Do some tube stations have more reliable internet connection for online authorization than others? Do busses use LTE terminals that might not have cellphone coverage in some areas?

Then no card would work there, disregarding of having this contactless issue or not.

it would give us a better idea about where the problem is

We already know where - it is on the TfL’s side, and only TfL can fix that.


#36

Well, yes. There we have it. You state that “bad” cards never work. I do not doubt that. What is the difference between several Revolut cards, good ones and bad ones? Because we also know that some cards do work, probably also always work. I know it. I’ve used a Paysafe issued MC myself very reliably. We know there must be a difference. Otherwise we wouldn’t see cards that always fail and ones that always work.

Things that come to mind first:

  • different hardware parts like chips
  • different issuers
  • different card programming

Another point: you and TfL stated that the problem affects more challenger banks. What have they in common? Most of them issue “prepaid debit cards” that are configured in a way via service codes to only allow online authorization. But that might have changed. Latest Monzo cards aren’t “prepaid”, I believe. “Regular” banks issue “debit cards” (without “prepaid”) and “credit” cards. These cards can usually handle offline authorization. And that’s true for contactless. Such a card would work on a bus that has no LTE connection. They are generally considered to be more reliable and have better acceptance. So this seems to be an obvious reason for why challenger banks are affected and others not. A different service code configuration (that’s the code that defines how authorization happens on a per card level)?

Another thing they have in common: the payment processor. We know this: when Revolut’s payment processor was down last summer, other challenger banks were affected as well. When considering again the TfL statement about timeouts, it could be also that the network provider and payment processor that handles card processing for many challenger banks is not set up in a way that authorization works reliably with TfL, causing timeouts during processing. In this case, it’s more complex than just blaming TfL for not fixing it.


#37

it’s more complex than just blaming TfL for not fixing it

I follow the simple logic:

1 - My card works fine with any contactless payment terminal (except TfL). I can use it with no problems at shops, restaurants, etc - none of those experience issues with network provider and/or payment processor;
2 - At the same time my card doesn’t work with TfL. Same goes for cards from other banks, as we know, and it’s safe to assume that they work fine everywhere else as well;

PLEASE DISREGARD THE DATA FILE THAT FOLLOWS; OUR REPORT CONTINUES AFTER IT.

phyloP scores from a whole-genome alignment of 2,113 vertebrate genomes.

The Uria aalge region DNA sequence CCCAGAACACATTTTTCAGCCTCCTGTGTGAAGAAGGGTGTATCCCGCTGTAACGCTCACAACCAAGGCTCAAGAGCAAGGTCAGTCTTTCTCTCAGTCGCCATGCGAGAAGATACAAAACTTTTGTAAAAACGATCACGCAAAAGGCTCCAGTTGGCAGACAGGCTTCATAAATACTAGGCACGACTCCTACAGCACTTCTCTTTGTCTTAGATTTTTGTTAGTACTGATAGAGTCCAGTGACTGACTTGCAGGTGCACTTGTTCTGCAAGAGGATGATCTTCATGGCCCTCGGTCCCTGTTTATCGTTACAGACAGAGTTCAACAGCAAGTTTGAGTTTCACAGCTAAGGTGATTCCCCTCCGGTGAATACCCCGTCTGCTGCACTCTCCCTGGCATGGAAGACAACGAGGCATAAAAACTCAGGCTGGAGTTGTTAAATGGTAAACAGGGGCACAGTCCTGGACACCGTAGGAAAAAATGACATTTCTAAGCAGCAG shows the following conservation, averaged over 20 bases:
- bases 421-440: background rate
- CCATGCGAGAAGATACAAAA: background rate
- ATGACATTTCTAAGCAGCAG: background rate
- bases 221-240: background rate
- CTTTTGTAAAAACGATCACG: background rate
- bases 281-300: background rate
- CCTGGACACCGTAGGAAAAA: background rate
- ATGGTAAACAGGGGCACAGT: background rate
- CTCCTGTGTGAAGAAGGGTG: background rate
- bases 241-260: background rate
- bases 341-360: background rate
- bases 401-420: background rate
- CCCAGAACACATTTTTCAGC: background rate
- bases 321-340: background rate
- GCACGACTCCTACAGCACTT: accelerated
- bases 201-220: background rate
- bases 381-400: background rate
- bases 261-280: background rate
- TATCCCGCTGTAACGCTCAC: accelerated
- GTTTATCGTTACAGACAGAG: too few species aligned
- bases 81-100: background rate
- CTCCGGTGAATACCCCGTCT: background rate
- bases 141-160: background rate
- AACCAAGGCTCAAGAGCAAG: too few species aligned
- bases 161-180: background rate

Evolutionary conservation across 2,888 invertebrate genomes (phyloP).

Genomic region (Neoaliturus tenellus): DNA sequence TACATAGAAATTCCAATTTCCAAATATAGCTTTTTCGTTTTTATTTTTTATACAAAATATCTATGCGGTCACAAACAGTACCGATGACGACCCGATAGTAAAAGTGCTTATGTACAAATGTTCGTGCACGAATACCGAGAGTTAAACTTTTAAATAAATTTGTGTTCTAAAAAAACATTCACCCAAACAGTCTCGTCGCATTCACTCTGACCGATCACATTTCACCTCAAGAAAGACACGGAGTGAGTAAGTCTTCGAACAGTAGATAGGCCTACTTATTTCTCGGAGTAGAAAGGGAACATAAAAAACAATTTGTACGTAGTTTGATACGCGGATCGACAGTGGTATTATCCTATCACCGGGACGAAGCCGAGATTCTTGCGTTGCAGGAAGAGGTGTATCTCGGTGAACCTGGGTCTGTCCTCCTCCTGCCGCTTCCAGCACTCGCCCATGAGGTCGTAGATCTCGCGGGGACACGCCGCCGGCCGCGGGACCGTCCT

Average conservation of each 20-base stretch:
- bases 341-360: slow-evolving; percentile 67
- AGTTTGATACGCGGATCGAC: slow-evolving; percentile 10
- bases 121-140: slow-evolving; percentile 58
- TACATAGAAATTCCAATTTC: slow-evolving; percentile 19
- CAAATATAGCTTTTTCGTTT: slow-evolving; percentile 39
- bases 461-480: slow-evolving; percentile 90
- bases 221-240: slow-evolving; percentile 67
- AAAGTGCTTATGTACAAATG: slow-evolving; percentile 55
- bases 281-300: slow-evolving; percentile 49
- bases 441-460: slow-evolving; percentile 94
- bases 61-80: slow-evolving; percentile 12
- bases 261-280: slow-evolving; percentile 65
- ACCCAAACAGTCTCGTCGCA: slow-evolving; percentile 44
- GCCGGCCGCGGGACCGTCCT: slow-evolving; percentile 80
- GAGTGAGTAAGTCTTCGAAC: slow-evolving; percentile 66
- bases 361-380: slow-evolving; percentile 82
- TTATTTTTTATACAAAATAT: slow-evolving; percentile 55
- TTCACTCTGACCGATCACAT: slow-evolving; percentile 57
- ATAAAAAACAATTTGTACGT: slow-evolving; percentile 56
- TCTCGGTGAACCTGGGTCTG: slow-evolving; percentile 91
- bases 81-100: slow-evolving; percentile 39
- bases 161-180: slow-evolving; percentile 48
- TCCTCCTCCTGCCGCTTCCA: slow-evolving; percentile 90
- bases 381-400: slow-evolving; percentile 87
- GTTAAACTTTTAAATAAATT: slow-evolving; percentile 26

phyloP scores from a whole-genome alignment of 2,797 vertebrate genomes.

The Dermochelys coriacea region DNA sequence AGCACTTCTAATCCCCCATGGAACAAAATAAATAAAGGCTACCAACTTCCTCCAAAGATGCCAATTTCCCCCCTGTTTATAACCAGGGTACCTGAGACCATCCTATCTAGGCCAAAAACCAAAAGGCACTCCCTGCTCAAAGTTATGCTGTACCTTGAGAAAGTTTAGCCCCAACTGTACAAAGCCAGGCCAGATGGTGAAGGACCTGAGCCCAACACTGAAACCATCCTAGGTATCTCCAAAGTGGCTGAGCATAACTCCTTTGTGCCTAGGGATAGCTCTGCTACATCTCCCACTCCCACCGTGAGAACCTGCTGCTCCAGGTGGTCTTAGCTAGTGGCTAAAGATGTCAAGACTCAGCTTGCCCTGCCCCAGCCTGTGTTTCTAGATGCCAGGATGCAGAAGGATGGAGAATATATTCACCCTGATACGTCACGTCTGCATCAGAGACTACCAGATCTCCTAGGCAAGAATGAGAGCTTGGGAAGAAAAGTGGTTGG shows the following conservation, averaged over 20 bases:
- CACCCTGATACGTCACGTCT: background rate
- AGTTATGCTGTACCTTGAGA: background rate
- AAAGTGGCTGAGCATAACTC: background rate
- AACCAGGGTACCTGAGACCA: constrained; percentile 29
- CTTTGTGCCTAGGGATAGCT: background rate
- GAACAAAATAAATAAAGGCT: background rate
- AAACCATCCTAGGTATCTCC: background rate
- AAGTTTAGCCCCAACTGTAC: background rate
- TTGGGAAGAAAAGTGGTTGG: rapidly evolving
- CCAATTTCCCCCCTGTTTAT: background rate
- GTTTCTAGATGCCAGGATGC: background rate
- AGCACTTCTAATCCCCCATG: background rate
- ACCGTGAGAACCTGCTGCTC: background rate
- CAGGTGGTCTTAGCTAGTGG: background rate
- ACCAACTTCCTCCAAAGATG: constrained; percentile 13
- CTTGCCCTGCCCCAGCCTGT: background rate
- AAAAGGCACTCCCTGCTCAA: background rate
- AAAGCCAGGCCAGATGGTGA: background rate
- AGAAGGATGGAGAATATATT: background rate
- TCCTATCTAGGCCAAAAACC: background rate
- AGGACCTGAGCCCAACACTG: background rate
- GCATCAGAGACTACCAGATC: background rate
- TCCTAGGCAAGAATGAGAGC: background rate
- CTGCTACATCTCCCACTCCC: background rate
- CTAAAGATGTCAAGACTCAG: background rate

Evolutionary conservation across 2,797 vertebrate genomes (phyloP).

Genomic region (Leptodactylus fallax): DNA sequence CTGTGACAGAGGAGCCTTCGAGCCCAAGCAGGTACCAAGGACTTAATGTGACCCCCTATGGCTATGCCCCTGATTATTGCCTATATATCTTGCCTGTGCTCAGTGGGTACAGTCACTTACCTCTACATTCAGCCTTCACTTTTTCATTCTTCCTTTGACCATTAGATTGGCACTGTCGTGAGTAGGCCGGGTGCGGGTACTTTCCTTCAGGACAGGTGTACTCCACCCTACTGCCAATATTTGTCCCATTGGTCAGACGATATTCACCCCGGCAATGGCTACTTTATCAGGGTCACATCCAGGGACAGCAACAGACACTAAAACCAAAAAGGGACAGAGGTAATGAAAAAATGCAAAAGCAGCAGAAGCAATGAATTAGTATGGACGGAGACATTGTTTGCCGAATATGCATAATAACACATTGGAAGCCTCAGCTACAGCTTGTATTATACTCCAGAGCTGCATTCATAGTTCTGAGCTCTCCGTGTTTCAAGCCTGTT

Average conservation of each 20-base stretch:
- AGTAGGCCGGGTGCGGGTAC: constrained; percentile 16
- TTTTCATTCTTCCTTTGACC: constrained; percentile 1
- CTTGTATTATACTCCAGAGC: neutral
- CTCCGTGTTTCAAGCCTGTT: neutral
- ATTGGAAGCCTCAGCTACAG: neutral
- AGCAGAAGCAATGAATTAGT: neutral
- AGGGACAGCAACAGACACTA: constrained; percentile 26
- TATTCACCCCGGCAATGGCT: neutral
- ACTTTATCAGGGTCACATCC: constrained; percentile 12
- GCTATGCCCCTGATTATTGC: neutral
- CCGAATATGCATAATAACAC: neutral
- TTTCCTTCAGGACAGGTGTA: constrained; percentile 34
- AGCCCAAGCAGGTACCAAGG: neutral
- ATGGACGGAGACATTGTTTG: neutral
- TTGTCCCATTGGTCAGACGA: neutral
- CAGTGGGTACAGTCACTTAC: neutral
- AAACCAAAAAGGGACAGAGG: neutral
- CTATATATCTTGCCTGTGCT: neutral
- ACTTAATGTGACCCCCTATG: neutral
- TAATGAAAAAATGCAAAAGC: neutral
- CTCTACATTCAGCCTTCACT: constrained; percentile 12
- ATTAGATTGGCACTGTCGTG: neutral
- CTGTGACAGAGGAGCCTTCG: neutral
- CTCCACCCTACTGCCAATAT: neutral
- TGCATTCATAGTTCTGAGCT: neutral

3 - So far TfL is the only one “organisation” to have this issue;
4 - Conclusion: TfL is the only one to blame.

So, for us there is no point in looking for what all these “bad” cards have in common - it’s for TfL to discover and to fix it on their side.


#38

You’r dismissing some of the informations that are already available about this and that do not fit in your line of logic.

Also, the working Revolut cards do not fit in this picture. My endeavor here is not about finding out who is to blame. I want better knowledge about how to avoid a problem.

I am a Revolut user since 2015 and use with TfL wasn’t a problem for a while. Revolut’s home market is London, and when Revolut introduced their contactless card (the first wasn’t contactless), I am certain that a lot of customers used them with TfL.

And the one thing I can think of is that the card issuer changed from Paysafe to Wirecard and now to Revolut itself for example. I think it would be valuable information for users here in the forum if we could find out if the problem is limited to certain Wirecard issued cards for example.

I’m not just interested in what the “bad” cards have in common. I am at least equally interested in what the “good” cards have in common. It’s just that this group of users is less likely to jump into this discussion.


#39

Also, the working Revolut cards do not fit in this picture

Of course, because we are discussing the ones that are not working. Nobody says that it concerns all the Revolut cards.

And the one thing I can think of is that the card issuer changed from Paysafe to Wirecard

Well, mine is issued by Wirecard, as I already said. So yes, if no-one reports problems with Paysafe, then this could be the source of the problem. But it doesn’t matter anyway, because it is up to TfL to fix the problem in their system as those cards work fine everywhere else.


#40

Sure, I’ve never said that R. needs to fix anything.

That’s all I was interested in: are there “bad” Paysafe cards? And concerning Wirecard cards, is it regular + premium (they’re not just looking differently, they are made out of different card blanks, maybe made with different hardware components)?

What to do with this knowledge? In case only the premium cards are affected, premium users might be able to solve the problem by ordering a standard spare card for free.